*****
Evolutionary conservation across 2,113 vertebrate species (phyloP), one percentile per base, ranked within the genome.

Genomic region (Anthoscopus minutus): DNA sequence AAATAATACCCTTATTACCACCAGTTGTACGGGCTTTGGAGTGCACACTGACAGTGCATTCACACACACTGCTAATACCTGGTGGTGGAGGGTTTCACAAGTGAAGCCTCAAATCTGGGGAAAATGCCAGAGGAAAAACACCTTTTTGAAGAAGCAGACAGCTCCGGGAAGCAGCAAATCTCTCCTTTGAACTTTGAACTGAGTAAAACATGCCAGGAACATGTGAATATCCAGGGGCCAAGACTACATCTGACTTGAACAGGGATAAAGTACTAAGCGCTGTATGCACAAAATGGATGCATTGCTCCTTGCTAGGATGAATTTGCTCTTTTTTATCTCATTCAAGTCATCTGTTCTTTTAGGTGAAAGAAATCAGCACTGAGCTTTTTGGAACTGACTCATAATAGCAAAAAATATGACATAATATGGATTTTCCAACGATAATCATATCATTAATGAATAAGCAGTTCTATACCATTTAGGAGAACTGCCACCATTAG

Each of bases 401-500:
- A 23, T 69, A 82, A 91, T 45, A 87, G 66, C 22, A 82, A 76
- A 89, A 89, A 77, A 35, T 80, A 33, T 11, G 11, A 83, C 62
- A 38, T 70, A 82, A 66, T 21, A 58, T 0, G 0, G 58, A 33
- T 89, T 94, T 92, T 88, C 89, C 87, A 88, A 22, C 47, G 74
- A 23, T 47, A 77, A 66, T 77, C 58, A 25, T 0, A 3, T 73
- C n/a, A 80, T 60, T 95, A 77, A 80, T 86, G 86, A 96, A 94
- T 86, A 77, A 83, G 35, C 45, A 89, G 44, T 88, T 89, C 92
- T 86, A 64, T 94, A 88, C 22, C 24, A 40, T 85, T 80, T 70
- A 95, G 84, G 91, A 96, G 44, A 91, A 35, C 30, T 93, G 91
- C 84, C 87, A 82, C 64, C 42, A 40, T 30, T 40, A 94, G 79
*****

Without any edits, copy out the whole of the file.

Evolutionary conservation across 2,113 vertebrate species (phyloP), one percentile per base, ranked within the genome.

Genomic region (Anthoscopus minutus): DNA sequence AAATAATACCCTTATTACCACCAGTTGTACGGGCTTTGGAGTGCACACTGACAGTGCATTCACACACACTGCTAATACCTGGTGGTGGAGGGTTTCACAAGTGAAGCCTCAAATCTGGGGAAAATGCCAGAGGAAAAACACCTTTTTGAAGAAGCAGACAGCTCCGGGAAGCAGCAAATCTCTCCTTTGAACTTTGAACTGAGTAAAACATGCCAGGAACATGTGAATATCCAGGGGCCAAGACTACATCTGACTTGAACAGGGATAAAGTACTAAGCGCTGTATGCACAAAATGGATGCATTGCTCCTTGCTAGGATGAATTTGCTCTTTTTTATCTCATTCAAGTCATCTGTTCTTTTAGGTGAAAGAAATCAGCACTGAGCTTTTTGGAACTGACTCATAATAGCAAAAAATATGACATAATATGGATTTTCCAACGATAATCATATCATTAATGAATAAGCAGTTCTATACCATTTAGGAGAACTGCCACCATTAG

Each of bases 401-500:
- A 23, T 69, A 82, A 91, T 45, A 87, G 66, C 22, A 82, A 76
- A 89, A 89, A 77, A 35, T 80, A 33, T 11, G 11, A 83, C 62
- A 38, T 70, A 82, A 66, T 21, A 58, T 0, G 0, G 58, A 33
- T 89, T 94, T 92, T 88, C 89, C 87, A 88, A 22, C 47, G 74
- A 23, T 47, A 77, A 66, T 77, C 58, A 25, T 0, A 3, T 73
- C n/a, A 80, T 60, T 95, A 77, A 80, T 86, G 86, A 96, A 94
- T 86, A 77, A 83, G 35, C 45, A 89, G 44, T 88, T 89, C 92
- T 86, A 64, T 94, A 88, C 22, C 24, A 40, T 85, T 80, T 70
- A 95, G 84, G 91, A 96, G 44, A 91, A 35, C 30, T 93, G 91
- C 84, C 87, A 82, C 64, C 42, A 40, T 30, T 40, A 94, G 79